New Budget Anticipation

News One – 24 May 2012

After the issues with US do you think Pakistan has reservations for the new budget?

I am not the kind of person who would give a negative picture but the kinds of structural reforms desired for our country have not been witnessed. To improve the fiscal situation we have to cut down on expenses and increase revenue generation. There has been no improvement so far in broadening the revenue base of this country. In a few days we will receive the previous year’s economic survey report showing revised estimates and actuals.

Economic Surveys always overestimate the revenues and underestimate expenses. Last time we heard claims of 414 billion rupee external assistance arriving but the actual amount that has been received till now is only 66 million. Estimated subsidies were stated to be 122 billion which have now reached 300 billion. The government is moving towards commercial bank borrowing and consequently the private sector has been crowded out. With this avenue blocked printing money becomes the second resort for the government.

The actual problem will surface when we will run out of Foreign Exchange to pay our obligations. The country can print rupees but not dollars. As a result there is going to be a 4 to 5 billion current account deficit. Capital and financial accounts that are supposed to support current account is already going into deficit. In the coming years principal amount repayment of loans will be due. There seems to be no contingency plan for that so far.

Why do you think all the discussion in Pakistan is not mature enough to circle around the economy? It seems as if the people show no understanding of future implications of the global economy, in Pakistan?

I believe that we are divorced from realities as such. Ever since Pakistan was made we have relied heavily on external aid especially from the US. After 9/11 we took 180-degrees turn. NATO supply was initiated without charging any money. Air bases were offered, drone attacks allowed and CIA given a free hand to operate.

I sincerely believe that trade negotiations are the toughest to handle. I myself have been a chief trade negotiator for quite sometime and I have witnessed that even with friendly countries, these negotiations have a tendency to become difficult. The reason is that each country has to safeguard their interests. When the new government came if they believed the strategies followed previously were faulty it was that time that they should have come together and questioned the system. I fail to understand that all of a sudden now the issues are being highlighted. I believe that in the previous few months sensitive matters pertaining to the country’s solidarity have been very childishly handled. I am very disappointed because in the name of democracy the country has been plundered and the situation is going towards a nosedive.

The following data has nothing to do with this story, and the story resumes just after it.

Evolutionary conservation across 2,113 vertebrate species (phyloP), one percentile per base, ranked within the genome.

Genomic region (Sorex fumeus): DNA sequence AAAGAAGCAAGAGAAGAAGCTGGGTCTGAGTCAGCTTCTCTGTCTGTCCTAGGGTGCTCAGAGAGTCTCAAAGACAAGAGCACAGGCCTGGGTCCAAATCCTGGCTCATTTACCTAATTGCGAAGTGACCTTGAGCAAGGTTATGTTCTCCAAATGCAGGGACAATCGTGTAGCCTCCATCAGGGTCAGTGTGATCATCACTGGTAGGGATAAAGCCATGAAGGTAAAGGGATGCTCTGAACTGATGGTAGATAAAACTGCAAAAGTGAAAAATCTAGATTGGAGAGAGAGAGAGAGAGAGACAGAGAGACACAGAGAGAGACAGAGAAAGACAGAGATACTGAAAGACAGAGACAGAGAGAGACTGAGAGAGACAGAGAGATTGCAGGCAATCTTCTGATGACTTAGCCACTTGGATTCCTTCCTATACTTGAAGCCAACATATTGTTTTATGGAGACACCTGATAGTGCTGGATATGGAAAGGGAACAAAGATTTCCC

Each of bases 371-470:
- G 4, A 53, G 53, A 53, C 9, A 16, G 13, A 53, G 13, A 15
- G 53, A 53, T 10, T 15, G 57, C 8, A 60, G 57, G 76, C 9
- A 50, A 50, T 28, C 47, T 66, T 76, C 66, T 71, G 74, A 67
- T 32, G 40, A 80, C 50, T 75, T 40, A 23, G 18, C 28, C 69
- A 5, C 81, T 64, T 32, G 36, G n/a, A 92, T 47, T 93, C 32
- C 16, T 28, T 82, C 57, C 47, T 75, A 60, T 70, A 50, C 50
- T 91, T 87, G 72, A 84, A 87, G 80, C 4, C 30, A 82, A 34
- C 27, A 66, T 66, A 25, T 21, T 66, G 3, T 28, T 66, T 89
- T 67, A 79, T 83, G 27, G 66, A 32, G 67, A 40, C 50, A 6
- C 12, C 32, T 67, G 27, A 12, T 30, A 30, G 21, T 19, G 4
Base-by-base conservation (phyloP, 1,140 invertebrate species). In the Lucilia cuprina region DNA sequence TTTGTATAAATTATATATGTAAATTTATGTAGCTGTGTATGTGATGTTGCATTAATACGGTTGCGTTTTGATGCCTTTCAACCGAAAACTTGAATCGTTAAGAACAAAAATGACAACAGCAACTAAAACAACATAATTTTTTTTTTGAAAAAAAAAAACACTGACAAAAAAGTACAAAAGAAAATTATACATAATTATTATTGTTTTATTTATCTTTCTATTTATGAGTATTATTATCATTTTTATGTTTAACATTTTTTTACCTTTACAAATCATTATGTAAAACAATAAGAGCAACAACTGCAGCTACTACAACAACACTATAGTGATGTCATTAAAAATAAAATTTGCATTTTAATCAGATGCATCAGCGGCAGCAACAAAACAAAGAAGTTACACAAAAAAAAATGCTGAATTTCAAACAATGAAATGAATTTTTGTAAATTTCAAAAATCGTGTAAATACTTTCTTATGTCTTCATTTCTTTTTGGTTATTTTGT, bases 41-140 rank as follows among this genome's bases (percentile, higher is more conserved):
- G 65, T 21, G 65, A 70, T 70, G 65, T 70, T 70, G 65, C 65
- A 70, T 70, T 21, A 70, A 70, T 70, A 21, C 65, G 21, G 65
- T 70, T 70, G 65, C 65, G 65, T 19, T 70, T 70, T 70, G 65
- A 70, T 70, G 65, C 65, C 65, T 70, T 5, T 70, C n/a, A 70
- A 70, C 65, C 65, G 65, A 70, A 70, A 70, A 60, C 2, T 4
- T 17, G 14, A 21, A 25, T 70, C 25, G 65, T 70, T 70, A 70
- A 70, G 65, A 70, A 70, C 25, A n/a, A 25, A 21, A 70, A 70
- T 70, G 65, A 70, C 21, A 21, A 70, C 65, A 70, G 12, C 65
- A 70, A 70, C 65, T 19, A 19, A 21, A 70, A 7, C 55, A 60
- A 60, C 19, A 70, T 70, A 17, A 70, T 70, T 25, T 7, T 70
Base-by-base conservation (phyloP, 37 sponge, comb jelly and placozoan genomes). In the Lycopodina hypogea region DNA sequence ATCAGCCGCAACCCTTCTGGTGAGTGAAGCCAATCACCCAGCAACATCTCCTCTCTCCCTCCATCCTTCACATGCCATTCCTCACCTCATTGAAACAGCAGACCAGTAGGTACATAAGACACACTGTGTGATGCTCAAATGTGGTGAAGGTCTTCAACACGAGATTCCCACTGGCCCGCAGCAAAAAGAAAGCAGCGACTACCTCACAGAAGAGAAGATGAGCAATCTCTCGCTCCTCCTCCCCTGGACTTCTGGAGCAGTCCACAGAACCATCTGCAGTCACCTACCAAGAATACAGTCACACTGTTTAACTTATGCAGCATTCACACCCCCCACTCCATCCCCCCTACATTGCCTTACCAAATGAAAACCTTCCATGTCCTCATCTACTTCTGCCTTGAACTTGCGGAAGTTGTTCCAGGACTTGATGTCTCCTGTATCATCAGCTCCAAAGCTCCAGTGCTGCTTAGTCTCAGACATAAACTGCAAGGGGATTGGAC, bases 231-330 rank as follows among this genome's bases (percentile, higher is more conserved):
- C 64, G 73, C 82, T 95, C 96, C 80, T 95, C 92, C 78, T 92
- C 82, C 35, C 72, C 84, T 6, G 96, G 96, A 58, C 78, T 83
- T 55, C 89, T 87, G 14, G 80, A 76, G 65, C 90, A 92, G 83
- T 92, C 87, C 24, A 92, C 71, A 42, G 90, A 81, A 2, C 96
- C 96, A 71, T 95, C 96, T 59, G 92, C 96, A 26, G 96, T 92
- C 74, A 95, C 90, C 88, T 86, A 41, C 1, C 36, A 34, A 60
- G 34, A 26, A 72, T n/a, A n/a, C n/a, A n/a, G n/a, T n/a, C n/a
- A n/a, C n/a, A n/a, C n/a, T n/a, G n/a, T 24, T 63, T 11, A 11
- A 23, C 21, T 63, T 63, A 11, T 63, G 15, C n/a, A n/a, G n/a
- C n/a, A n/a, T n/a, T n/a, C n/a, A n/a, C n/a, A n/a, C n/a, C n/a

What do you feel about the heavy amount that is being allocated for PSDP?

Like I mentioned the state tends to overstate revenue and understate expenses. There is no effort to cut expenses. The amount spent on protocol is massive as compared to the financial position Pakistan is in today. If we analyze PSDP in the previous four years we will see that when revised estimates arrive the amount allocated is usually halved. The tricky part is to first acknowledge how much PSDP is spent in actuality. I assume it should be around one third or in a perfect situation somewhere around 50%. The priorities should be set initially starting from energy to water and agriculture.

I foresee almost 10 billion dollar annual deficit. The reserve is almost 14 billion there is a limit to which the state will draw down. There is no plan for the Balance of payment scenario that is going to be faced by Pakistan.

Since you have good comprehension of the pulse of Rawalpindi and Islamabad. Strategic politics and its failure is the consequence of Pindi and its reconciliation with the facts?

We involve Pindi in issues unnecessarily. The parliamentary sessions fail to suggest actual causes and solutions. We see no strategic issue being debated. Salala incident is not the only reason for the disturbance but there were 16000 other people who lost their lives also. I disagree that it was a consequence of the army taking a stand, even if it were so, I feel that it was incapacitation of the government to have been in a position to not make a difference.

Source: Capital Circuit – News One – 24 May 2012

 

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